Our Homeschool Plans in our 6th year

Once upon a time, in our sixth year, this is how we homeschooled:

We woke before 7.

It was a challenge to wake my teenager by seven. The younger three were awake before I made it through the last cycle of REM. (And they had eaten and groomed too).

For many years I organized my morning like clockwork. I decided to ‘let go’ and ‘let rhythm’ take its course a bit more this year.

That didn’t mean we didn’t have a routine though.


We spent more time reviewing math concepts with each of the kids every morning. (Just what I wanted, a little more math.) But it does make math work easier for them, and me, as we familiarize ourselves repeatedly.


We did Ecoutez Parlez. LOVE this program. It is an audio review with a different module every ten days: basic French with simple exercises to reinforce the concepts.

The kids made a dramatic presentation of ten lines we learned: “Hello. How are you? What is your name? My name is Aurel.” Simple stuff to start, and a really effective approach to language learning. Nothing says second language learning then to actually practice the language.

We also have Duolingo accounts for each child all on the new iPad.

And there’s Latina Christiana too. Yes. I know Latin is a dead language. We might not speak it, but we are certainly using it EVERY SINGLE DAY in this house. The root words of many Latin words are in our present vocabulary, so we’ll learn a host of new words. Hangman games teach us new vocabulary and is a fun way to break up rote memorization.


Sonlight curriculum is a great way to learn history. Reading first person narratives on Christopher Columbus is a stick-to-your-brain approach to remember the origins of Europe descending upon North America. He tried to convince his entire crew that the north star continued to move every night. He was trying to convince them to travel westward, to India, where, of course, they did not arrive (as we all know). Columbus bribed riches to some; threatened hangings to others. (Kinda sounds like a desperate parent, demanding desperate measures). He eventually convinced them to sail westward another day, and if they didn’t have evidence, the crew could hang him.

History through stories remain locked in young minds.


Some would say handwriting is dead as not all schools expect children to learn cursive, so there is no compelling. I might be inspired by my father-in-law’s beautiful cursive, and I might also be inspired by my children being able to read their grandpa’s beautiful cursive; either way, the girls are practicing. There are cursive joke books Scripture books. My third daughter enjoys creating beautiful God-inspired posters that later decorate the refrigerator door.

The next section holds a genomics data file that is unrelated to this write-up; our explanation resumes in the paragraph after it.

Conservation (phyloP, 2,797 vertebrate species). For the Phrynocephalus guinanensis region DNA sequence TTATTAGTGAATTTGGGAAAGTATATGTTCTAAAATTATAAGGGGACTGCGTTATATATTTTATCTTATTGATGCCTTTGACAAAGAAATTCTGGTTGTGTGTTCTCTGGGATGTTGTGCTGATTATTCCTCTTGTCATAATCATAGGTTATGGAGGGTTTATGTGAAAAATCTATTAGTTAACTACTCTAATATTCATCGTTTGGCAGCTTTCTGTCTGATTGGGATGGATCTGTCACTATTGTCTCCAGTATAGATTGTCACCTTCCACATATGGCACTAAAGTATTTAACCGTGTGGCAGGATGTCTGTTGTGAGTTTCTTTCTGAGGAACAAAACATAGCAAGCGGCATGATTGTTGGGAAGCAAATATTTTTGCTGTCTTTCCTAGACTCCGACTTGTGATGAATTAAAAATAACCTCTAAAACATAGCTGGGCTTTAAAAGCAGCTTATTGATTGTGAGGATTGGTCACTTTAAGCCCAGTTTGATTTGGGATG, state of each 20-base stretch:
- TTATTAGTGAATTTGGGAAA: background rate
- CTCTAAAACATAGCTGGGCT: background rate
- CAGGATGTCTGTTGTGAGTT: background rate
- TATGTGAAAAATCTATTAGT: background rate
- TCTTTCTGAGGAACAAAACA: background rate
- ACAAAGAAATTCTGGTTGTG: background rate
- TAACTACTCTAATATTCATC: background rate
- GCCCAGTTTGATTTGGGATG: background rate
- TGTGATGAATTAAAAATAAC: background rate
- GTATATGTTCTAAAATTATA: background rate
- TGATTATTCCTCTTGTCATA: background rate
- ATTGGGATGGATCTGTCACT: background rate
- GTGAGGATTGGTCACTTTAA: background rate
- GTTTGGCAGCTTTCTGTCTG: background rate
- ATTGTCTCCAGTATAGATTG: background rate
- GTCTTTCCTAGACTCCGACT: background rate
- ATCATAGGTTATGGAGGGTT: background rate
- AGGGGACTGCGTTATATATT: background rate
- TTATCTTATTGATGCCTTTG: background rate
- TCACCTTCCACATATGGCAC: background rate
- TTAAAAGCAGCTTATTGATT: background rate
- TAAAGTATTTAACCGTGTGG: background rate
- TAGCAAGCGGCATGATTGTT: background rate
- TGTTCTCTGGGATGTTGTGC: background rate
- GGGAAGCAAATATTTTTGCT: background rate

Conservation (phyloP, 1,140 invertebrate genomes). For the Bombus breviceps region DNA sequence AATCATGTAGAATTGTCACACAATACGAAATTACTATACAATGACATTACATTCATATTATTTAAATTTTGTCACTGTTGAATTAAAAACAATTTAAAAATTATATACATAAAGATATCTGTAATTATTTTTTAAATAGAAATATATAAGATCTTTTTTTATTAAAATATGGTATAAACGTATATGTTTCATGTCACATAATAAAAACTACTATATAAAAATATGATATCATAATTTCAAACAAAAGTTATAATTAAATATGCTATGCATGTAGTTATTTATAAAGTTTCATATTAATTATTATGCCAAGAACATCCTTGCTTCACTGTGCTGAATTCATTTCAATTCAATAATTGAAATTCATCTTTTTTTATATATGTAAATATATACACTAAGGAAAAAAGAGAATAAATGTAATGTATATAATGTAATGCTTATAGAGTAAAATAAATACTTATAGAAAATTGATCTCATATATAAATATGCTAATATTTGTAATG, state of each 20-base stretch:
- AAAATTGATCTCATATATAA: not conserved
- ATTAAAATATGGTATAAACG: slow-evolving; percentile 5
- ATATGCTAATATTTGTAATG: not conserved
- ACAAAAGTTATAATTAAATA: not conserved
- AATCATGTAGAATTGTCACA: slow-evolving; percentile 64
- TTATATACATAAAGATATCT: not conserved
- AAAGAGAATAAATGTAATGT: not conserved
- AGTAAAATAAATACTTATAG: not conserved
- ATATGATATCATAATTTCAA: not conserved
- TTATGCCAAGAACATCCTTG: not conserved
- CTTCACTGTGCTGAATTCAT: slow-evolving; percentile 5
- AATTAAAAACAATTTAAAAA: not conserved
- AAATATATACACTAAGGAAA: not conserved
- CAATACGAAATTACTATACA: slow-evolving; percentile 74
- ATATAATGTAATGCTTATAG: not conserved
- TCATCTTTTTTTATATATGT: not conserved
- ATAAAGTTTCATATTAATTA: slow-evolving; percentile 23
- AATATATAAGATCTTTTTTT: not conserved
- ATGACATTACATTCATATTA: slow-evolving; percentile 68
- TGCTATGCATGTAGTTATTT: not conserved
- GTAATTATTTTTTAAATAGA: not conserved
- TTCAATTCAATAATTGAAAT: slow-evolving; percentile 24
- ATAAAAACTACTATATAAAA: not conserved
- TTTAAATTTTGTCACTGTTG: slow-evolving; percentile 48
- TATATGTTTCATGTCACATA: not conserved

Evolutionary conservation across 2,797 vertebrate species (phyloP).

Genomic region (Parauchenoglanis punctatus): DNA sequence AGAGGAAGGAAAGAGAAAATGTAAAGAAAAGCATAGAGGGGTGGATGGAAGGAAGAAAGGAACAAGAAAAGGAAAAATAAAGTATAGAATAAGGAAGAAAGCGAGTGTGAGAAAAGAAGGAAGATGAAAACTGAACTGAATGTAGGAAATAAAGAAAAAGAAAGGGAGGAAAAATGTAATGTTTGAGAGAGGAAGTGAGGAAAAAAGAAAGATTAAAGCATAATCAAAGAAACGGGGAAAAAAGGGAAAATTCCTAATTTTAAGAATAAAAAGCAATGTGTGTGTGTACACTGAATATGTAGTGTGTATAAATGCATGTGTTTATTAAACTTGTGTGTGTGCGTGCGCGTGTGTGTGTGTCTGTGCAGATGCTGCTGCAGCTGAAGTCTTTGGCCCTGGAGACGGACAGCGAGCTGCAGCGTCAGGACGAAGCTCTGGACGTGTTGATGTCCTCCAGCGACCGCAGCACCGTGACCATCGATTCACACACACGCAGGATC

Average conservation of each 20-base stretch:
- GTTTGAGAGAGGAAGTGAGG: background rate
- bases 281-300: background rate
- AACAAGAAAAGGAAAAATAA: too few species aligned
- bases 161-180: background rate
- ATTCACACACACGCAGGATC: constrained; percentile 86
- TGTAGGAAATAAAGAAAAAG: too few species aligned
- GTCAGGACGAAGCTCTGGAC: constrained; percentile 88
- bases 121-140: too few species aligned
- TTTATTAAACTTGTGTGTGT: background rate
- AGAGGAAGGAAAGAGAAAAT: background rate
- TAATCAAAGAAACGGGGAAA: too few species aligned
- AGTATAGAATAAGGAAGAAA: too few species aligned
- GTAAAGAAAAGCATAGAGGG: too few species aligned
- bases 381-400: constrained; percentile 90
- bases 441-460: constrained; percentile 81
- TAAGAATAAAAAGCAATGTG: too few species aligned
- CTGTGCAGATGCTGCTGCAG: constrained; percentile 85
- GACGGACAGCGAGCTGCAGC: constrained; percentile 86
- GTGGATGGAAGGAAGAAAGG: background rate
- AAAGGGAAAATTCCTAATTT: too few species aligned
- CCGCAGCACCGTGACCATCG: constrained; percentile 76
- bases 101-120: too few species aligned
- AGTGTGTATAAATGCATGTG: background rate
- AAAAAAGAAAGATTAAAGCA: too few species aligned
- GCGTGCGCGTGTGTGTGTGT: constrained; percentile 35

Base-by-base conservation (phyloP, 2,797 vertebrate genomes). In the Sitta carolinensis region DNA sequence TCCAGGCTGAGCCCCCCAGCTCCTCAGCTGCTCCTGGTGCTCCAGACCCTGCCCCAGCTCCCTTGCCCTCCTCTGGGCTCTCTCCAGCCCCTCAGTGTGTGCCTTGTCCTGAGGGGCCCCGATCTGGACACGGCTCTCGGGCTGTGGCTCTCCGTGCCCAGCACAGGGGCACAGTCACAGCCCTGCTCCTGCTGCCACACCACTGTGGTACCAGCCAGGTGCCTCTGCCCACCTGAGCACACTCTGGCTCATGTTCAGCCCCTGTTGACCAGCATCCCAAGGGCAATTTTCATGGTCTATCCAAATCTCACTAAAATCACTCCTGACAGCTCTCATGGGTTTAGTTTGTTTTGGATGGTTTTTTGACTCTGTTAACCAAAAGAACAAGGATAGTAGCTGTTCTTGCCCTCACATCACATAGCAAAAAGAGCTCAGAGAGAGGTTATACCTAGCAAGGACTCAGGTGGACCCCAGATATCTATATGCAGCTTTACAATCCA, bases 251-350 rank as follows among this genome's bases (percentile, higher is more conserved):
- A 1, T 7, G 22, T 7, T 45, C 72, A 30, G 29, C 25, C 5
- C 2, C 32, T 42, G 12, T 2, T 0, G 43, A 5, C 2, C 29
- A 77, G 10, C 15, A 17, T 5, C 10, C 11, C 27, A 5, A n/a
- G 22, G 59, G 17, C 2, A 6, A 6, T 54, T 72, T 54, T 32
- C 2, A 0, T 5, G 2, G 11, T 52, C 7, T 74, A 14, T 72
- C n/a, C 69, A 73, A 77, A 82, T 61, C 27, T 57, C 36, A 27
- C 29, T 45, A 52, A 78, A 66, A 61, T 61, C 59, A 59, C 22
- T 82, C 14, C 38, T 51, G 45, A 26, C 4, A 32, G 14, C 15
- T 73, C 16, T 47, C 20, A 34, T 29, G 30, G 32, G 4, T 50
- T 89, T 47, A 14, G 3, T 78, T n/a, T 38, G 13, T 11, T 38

Our six year old learned printing instead. Just a year ago, he fashioned wikistix to spell out words that he is learning to read. When he first began to read, he ran up to his older sister on the playground to ask, “Rachel, how do you spell egg?” (A sure sign he’s thinking spelling). Now he journals, dictates his creative stories while his older sisters write theirs, and completes his “All About Me” workbook. And he’s working through Explode the Code too. In the last year, he’s gone from reading Dick and Jane, Puff and Spot, to attempting chapter books.


We have reading lists for each child. I choose books for the kiddos. Attempting to entice my eldest into writing teen book reviews, I suggested I would purchase a book for her to review, if she would write a proper book review. Her book review blog can be found at http://www.mylifeashannahwiedrick.wordpress.com She declared one day, “Mom, I think my spelling is getting better because of my blogging.” Yes!


There’s a typing program too. A CD that pops into the side of the computer. The girls love screen time.

Phys Ed

The stuff they don’t get in their extracurriculars: tennis, golf, soccer, football, curling, lacrosse, badminton, table tennis, diving, basketball. All of these we find time to do throughout the year. Except lacrosse. Despite lacrosse being the national sport, I have never even seen it played.


Piano, guitar, choir: one daughter is taking guitar lessons, so she practices every day. The other two girls are in piano lessons. And all three are taking voice lessons and participating in choir.

Extracurricular activities

Youth groups, play dates, park time, coffee shop time, shopping, travelling.

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